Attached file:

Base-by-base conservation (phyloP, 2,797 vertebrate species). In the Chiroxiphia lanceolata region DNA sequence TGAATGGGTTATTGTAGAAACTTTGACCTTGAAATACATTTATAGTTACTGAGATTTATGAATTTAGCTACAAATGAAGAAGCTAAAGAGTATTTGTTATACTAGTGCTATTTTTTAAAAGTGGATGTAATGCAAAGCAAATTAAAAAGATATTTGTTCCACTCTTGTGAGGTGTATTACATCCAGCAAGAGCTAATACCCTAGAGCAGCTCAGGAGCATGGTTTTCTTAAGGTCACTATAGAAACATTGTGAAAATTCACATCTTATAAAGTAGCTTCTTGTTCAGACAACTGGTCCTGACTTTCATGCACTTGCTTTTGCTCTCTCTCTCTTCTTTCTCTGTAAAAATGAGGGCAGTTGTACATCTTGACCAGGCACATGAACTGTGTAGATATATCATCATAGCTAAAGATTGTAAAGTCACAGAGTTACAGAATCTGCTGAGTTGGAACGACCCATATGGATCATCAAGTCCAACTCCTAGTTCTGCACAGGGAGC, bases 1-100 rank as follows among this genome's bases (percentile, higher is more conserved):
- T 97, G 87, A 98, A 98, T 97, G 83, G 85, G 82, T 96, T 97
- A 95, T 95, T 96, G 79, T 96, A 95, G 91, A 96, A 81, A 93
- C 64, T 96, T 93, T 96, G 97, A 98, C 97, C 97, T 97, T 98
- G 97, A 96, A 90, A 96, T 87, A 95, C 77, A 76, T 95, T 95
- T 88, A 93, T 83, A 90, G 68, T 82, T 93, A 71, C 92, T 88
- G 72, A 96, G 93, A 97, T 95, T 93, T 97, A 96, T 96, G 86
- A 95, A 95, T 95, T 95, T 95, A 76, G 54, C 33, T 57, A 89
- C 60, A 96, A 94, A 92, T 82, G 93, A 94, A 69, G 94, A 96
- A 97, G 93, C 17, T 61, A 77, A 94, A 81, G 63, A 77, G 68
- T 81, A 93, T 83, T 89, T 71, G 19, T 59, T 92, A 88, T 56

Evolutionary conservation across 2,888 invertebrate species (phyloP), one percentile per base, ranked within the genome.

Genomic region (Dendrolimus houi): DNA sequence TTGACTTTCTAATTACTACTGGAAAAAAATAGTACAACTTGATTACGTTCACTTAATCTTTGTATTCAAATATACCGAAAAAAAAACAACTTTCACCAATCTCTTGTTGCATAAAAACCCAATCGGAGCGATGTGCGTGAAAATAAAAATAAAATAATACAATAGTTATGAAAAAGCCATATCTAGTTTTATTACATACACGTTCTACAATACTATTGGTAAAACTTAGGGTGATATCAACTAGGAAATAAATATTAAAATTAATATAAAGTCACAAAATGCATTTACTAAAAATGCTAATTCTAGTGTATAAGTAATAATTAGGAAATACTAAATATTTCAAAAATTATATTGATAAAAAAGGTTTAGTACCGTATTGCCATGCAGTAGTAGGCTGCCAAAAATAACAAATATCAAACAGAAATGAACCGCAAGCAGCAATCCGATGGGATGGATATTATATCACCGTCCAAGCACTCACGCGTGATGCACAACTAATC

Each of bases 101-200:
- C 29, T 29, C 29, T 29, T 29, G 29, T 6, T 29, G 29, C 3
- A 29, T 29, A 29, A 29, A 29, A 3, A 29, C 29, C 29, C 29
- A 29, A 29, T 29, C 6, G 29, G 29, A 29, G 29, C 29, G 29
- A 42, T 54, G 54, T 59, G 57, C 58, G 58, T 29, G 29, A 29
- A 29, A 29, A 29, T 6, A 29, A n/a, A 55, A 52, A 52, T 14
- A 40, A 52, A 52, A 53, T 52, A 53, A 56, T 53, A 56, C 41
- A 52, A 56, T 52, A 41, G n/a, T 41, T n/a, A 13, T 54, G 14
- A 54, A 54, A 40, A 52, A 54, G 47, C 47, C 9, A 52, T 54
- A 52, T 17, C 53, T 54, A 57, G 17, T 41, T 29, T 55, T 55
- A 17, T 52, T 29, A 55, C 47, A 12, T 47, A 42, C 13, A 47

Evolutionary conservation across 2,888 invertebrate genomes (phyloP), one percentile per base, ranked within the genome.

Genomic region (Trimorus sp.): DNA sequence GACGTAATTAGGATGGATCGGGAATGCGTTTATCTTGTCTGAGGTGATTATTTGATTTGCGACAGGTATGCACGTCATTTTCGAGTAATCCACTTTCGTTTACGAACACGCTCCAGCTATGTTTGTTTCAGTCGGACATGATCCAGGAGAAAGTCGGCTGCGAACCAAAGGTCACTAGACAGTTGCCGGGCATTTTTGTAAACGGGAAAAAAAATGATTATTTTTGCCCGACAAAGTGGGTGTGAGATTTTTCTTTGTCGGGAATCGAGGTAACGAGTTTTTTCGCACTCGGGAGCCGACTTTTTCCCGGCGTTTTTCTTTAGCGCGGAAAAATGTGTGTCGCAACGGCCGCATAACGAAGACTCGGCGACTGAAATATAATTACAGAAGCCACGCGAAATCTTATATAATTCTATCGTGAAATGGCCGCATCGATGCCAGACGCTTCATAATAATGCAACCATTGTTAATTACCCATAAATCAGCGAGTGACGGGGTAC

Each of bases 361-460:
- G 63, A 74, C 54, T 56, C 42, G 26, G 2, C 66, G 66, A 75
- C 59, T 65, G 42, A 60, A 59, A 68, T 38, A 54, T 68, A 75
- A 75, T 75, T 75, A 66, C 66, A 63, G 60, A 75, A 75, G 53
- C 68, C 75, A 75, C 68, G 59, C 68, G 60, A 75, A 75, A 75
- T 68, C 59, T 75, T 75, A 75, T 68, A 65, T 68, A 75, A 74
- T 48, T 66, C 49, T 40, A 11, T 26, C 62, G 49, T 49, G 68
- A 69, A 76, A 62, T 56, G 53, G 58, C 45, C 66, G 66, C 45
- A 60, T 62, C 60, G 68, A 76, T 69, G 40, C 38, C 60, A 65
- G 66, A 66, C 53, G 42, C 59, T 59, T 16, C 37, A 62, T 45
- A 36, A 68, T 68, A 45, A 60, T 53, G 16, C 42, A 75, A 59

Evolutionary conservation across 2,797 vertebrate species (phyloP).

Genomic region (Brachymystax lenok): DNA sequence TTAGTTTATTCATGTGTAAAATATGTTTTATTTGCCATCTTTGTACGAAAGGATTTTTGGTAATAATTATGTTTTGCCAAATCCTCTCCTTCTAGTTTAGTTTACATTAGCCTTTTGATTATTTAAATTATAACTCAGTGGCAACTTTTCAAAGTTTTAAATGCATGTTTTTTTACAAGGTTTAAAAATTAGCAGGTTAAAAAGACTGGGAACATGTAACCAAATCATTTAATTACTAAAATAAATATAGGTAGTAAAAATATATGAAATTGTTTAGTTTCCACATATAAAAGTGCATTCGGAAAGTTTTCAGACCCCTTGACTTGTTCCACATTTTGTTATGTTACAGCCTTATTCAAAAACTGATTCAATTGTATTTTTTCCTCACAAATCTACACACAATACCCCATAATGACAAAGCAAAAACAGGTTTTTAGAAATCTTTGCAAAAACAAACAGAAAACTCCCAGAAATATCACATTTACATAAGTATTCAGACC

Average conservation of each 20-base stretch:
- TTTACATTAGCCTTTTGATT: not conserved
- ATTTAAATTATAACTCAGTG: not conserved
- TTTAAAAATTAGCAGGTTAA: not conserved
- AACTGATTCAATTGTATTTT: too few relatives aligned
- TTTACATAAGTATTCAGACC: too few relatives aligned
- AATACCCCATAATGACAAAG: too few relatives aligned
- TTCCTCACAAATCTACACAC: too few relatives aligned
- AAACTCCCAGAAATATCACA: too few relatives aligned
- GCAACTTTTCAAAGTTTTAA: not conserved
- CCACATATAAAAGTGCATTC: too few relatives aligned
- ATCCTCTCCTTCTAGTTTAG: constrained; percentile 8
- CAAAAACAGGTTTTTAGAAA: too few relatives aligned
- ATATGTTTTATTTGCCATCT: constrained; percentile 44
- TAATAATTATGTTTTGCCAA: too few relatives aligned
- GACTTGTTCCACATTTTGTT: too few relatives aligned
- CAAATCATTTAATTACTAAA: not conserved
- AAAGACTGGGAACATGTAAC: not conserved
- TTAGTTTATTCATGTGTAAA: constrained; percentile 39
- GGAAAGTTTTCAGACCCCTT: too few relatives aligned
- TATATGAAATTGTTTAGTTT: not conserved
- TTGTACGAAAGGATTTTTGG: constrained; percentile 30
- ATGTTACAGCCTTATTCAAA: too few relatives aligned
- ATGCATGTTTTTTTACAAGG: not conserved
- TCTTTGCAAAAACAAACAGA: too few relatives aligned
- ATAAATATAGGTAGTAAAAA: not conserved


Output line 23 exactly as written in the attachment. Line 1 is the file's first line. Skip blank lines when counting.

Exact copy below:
- A 52, T 17, C 53, T 54, A 57, G 17, T 41, T 29, T 55, T 55